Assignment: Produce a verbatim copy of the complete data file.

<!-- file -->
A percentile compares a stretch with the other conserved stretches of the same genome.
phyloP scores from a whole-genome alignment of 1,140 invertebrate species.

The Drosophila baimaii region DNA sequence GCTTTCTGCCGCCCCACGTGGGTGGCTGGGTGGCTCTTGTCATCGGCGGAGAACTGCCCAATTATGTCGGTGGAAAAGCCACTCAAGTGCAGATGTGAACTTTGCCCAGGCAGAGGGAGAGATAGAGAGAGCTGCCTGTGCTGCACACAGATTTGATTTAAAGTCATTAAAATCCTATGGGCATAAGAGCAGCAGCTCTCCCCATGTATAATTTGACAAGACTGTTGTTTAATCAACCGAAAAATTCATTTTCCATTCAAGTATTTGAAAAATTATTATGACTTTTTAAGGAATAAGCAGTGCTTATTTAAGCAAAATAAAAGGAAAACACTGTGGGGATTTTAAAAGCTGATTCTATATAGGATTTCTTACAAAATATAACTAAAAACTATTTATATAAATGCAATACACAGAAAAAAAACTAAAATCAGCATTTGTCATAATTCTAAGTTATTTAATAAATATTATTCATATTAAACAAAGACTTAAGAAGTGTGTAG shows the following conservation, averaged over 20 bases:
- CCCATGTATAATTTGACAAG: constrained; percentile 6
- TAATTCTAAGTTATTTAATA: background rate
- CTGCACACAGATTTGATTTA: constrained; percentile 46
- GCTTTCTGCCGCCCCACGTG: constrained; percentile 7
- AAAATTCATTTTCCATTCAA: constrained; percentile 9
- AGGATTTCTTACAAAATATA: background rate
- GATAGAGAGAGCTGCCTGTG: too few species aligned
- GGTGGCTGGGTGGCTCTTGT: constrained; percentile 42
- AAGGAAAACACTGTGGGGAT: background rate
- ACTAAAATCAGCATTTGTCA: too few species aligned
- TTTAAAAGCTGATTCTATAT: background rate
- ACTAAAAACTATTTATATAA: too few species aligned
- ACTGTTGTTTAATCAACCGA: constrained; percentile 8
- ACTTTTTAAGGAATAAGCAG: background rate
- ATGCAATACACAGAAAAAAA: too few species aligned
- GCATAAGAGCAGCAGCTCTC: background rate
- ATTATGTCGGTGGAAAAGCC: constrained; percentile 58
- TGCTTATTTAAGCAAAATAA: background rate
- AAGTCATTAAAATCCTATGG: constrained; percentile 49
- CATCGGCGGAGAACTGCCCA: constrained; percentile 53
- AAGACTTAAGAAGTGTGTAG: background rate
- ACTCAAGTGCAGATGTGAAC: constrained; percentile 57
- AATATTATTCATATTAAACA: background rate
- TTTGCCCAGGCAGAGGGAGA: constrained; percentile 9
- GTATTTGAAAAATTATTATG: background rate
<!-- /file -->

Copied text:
A percentile compares a stretch with the other conserved stretches of the same genome.
phyloP scores from a whole-genome alignment of 1,140 invertebrate species.

The Drosophila baimaii region DNA sequence GCTTTCTGCCGCCCCACGTGGGTGGCTGGGTGGCTCTTGTCATCGGCGGAGAACTGCCCAATTATGTCGGTGGAAAAGCCACTCAAGTGCAGATGTGAACTTTGCCCAGGCAGAGGGAGAGATAGAGAGAGCTGCCTGTGCTGCACACAGATTTGATTTAAAGTCATTAAAATCCTATGGGCATAAGAGCAGCAGCTCTCCCCATGTATAATTTGACAAGACTGTTGTTTAATCAACCGAAAAATTCATTTTCCATTCAAGTATTTGAAAAATTATTATGACTTTTTAAGGAATAAGCAGTGCTTATTTAAGCAAAATAAAAGGAAAACACTGTGGGGATTTTAAAAGCTGATTCTATATAGGATTTCTTACAAAATATAACTAAAAACTATTTATATAAATGCAATACACAGAAAAAAAACTAAAATCAGCATTTGTCATAATTCTAAGTTATTTAATAAATATTATTCATATTAAACAAAGACTTAAGAAGTGTGTAG shows the following conservation, averaged over 20 bases:
- CCCATGTATAATTTGACAAG: constrained; percentile 6
- TAATTCTAAGTTATTTAATA: background rate
- CTGCACACAGATTTGATTTA: constrained; percentile 46
- GCTTTCTGCCGCCCCACGTG: constrained; percentile 7
- AAAATTCATTTTCCATTCAA: constrained; percentile 9
- AGGATTTCTTACAAAATATA: background rate
- GATAGAGAGAGCTGCCTGTG: too few species aligned
- GGTGGCTGGGTGGCTCTTGT: constrained; percentile 42
- AAGGAAAACACTGTGGGGAT: background rate
- ACTAAAATCAGCATTTGTCA: too few species aligned
- TTTAAAAGCTGATTCTATAT: background rate
- ACTAAAAACTATTTATATAA: too few species aligned
- ACTGTTGTTTAATCAACCGA: constrained; percentile 8
- ACTTTTTAAGGAATAAGCAG: background rate
- ATGCAATACACAGAAAAAAA: too few species aligned
- GCATAAGAGCAGCAGCTCTC: background rate
- ATTATGTCGGTGGAAAAGCC: constrained; percentile 58
- TGCTTATTTAAGCAAAATAA: background rate
- AAGTCATTAAAATCCTATGG: constrained; percentile 49
- CATCGGCGGAGAACTGCCCA: constrained; percentile 53
- AAGACTTAAGAAGTGTGTAG: background rate
- ACTCAAGTGCAGATGTGAAC: constrained; percentile 57
- AATATTATTCATATTAAACA: background rate
- TTTGCCCAGGCAGAGGGAGA: constrained; percentile 9
- GTATTTGAAAAATTATTATG: background rate